Freeze dried strawberry, cotton candy, violet
Double anaerobic fermentation, thermal shock, washed
Yenny Esperanza Bermudez is the person behind this innovative coffee. Yenny is a Colombian lawyer who, along with her four brothers, changed her lifestyle and started a family coffee business.
In 2009 they bought Finca El Paraíso Villa Esperanza, a 27-hectare farm located in the Colombian municipality of El Tambo, in the department of El Cauco, in Colombia. It is located southwest of the country’s capital and about 28 kilometers from Popayán, the region’s capital.
This mountainous municipality is rich in natural resources and from its hill springs the water supply for thousands of people. The farm is at an altitude of 1700 meters above sea level and has a mild climate all year round, with an average of 18 degrees.
The geological characteristics of this region are very good for the cultivation of different foods such as cassava, plantain, brown sugar cane and fique. If we add to this the altitude at which the farm is located and the mild climate it makes it an ideal location for growing specialty coffee.
Finca El Paraíso Villa Esperanza
El Paraíso Villa Esperanza farm is the culmination of a dream and the continuity of another. Yenny Bermudez decided, more than ten years ago, to leave her law practice and join her brothers to create a family coffee business.
They looked for a property near El Paraíso farm, to whom owners they are related and who they trust to process the coffees they grow.
Their intention was to start a business that would give them a chance to live with dignity and offer opportunities to the new generations. Marry this with their love for coffee and the results speak for themselves.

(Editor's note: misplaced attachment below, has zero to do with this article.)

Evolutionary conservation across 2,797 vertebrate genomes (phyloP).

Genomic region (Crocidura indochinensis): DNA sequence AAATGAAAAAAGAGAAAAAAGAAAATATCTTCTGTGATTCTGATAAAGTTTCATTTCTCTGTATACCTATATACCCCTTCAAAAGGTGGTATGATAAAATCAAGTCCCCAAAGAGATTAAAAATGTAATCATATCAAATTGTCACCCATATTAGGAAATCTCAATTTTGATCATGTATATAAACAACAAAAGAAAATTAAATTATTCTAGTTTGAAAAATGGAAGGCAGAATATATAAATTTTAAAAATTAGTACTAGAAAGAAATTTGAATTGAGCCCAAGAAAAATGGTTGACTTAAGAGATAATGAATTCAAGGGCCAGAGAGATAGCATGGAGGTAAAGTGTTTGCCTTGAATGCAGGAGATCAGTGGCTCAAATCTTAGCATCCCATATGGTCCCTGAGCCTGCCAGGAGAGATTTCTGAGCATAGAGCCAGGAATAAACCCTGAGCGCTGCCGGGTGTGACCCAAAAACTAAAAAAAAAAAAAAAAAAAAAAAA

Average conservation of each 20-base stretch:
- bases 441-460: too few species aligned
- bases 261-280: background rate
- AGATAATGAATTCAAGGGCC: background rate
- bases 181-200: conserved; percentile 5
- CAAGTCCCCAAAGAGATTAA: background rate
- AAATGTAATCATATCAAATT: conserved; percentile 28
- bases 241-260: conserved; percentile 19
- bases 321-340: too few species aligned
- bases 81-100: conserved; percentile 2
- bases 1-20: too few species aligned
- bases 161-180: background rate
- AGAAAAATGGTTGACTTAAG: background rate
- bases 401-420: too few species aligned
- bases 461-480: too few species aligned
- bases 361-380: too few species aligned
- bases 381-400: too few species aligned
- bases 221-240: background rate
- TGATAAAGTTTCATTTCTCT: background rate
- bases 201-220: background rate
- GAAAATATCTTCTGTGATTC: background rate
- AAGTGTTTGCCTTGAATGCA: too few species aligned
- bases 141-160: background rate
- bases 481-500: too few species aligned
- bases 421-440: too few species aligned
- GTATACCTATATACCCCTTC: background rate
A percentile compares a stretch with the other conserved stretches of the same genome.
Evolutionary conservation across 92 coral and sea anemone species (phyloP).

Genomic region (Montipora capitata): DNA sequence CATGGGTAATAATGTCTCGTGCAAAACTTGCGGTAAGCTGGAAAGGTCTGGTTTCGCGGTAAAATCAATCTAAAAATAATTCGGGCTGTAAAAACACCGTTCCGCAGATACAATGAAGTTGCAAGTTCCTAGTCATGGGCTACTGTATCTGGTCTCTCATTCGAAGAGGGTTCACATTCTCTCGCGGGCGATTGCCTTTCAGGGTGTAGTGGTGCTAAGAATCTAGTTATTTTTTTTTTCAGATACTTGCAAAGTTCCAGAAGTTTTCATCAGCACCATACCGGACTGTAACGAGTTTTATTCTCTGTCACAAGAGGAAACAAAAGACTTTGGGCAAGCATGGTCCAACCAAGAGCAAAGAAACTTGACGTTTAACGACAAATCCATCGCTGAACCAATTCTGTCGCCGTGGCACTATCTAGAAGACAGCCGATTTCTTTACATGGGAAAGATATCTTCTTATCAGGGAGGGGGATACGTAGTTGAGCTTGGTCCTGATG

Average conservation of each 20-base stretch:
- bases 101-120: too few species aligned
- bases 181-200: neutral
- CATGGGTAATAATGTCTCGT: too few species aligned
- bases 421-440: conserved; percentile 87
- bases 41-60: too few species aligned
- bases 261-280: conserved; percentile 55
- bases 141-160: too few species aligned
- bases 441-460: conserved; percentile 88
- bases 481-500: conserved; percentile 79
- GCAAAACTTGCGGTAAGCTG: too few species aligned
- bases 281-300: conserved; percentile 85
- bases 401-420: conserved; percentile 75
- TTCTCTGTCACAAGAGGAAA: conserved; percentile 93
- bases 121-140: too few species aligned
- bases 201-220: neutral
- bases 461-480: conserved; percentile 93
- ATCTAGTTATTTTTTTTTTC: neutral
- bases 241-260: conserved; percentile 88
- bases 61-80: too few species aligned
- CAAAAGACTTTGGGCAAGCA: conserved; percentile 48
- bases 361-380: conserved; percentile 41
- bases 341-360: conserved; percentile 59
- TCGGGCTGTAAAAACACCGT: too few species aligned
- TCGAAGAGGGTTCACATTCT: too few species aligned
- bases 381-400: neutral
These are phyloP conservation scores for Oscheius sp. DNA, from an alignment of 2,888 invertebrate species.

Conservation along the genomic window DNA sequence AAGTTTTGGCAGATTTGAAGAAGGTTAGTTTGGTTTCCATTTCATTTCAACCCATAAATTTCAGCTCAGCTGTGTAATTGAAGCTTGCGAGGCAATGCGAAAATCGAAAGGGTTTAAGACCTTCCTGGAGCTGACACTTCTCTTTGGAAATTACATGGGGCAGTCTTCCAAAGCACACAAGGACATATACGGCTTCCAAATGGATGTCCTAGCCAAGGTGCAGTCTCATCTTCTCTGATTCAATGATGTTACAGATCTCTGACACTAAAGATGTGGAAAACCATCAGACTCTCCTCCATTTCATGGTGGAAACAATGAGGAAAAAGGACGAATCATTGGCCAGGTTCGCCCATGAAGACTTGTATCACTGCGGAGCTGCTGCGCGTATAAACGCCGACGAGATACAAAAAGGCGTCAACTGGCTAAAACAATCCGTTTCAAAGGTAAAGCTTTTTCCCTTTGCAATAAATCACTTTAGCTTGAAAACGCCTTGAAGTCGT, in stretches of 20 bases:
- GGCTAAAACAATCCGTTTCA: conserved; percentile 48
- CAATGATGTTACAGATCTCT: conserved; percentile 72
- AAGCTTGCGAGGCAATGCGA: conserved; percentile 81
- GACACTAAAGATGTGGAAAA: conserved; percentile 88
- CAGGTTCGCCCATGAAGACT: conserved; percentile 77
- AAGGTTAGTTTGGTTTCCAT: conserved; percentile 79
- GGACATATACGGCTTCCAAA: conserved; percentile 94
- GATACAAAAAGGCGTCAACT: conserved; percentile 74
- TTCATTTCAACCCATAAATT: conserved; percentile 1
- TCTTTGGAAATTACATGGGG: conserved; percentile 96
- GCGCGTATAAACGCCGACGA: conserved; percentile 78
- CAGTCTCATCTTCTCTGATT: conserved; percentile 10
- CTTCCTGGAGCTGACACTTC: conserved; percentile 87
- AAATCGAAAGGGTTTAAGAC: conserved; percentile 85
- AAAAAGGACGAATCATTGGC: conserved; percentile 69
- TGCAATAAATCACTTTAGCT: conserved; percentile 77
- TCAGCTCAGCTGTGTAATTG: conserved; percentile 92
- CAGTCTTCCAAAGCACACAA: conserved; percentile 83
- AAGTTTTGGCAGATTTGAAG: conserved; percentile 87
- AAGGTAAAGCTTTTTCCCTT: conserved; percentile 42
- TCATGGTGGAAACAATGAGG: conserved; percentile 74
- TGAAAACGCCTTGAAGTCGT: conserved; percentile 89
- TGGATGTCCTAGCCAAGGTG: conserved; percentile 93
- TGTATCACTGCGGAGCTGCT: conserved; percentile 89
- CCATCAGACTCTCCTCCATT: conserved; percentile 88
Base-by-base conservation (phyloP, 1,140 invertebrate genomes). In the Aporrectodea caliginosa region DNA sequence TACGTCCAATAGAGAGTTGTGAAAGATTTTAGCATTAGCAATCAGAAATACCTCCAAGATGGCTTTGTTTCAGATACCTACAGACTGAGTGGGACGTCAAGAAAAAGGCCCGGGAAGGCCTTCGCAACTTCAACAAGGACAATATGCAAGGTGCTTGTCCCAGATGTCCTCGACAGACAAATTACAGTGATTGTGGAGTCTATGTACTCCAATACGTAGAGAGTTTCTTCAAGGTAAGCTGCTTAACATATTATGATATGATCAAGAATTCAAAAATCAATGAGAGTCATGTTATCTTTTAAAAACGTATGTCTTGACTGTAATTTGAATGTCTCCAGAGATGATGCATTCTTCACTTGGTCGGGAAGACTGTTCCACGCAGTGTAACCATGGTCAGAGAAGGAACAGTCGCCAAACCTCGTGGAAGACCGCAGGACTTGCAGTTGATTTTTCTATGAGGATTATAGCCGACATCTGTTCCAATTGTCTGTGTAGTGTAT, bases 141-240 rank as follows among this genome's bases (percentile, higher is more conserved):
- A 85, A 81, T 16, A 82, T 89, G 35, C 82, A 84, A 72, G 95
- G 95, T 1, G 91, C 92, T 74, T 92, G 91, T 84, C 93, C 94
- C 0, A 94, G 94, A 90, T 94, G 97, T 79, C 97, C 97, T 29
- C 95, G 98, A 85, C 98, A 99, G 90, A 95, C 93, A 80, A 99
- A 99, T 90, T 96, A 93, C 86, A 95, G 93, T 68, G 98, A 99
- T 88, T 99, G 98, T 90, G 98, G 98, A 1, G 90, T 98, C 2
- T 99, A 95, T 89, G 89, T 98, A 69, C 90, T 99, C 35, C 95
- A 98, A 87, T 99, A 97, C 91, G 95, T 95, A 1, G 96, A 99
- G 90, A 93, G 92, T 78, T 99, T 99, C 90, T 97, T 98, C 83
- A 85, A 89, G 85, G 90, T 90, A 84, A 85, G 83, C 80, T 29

They focus mainly on planting and growing coffee, but coffee trees grow and cherries ripen in the shade of citrus and fruit trees.
Yenny Bermúdez Thermal Shock Coffee Process
This coffee has gone through a very innovative and special process. The coffee process is carried out by Diego Bermudez, from the neighboring farm El Paraíso and Yenny’s family member. Yenny and her brothers fully trust Diego and his team’s abilities to get the best out of the coffees they harvest.
Diego Bermúdez’s scientific approach has led him to experiment with different processes. This, together with extensive knowledge, has allowed him to develop different and specific process profiles for each coffee.
This lot’s process has been called Thermal Shock since the coffee cherries undergo a thermal shock with hot water and cold water after a double fermentation. This thermal shock accentuates sweet and fruity flavors. But the process is more complex and it is worth learning about it.
First of all, only cherries at their optimal point of ripeness are harvested and these make up at least 95% of the total. Once the cherries are collected, they are washed with ozonated water and ultraviolet light.
When the cherries are clean and the ones not ripe enough have been discarded, the first anaerobic fermentation takes place. To do this, the cherries are left for 48 hours in stainless steel tanks at 18 degrees.
The third step is to pulp the cherries, wash the beans and leave them to ferment for another 48 hours, although this time at a slightly higher temperature, 21 degrees.
The fourth step is truly innovative because it puts the cherries through a thermal shock. First with water at 40 degrees, which eliminates the microorganisms present, and then with cold water at 12 degrees, which stops fermentation. This thermal shock accentuates the fruity and sweet flavors that are achieved by fermentation.
Finally -Diego Bermudez leaves nothing to chance- the coffee beans are dried by a circulating hot air machine at 34 degrees. This process lasts between 24 and 28 hours.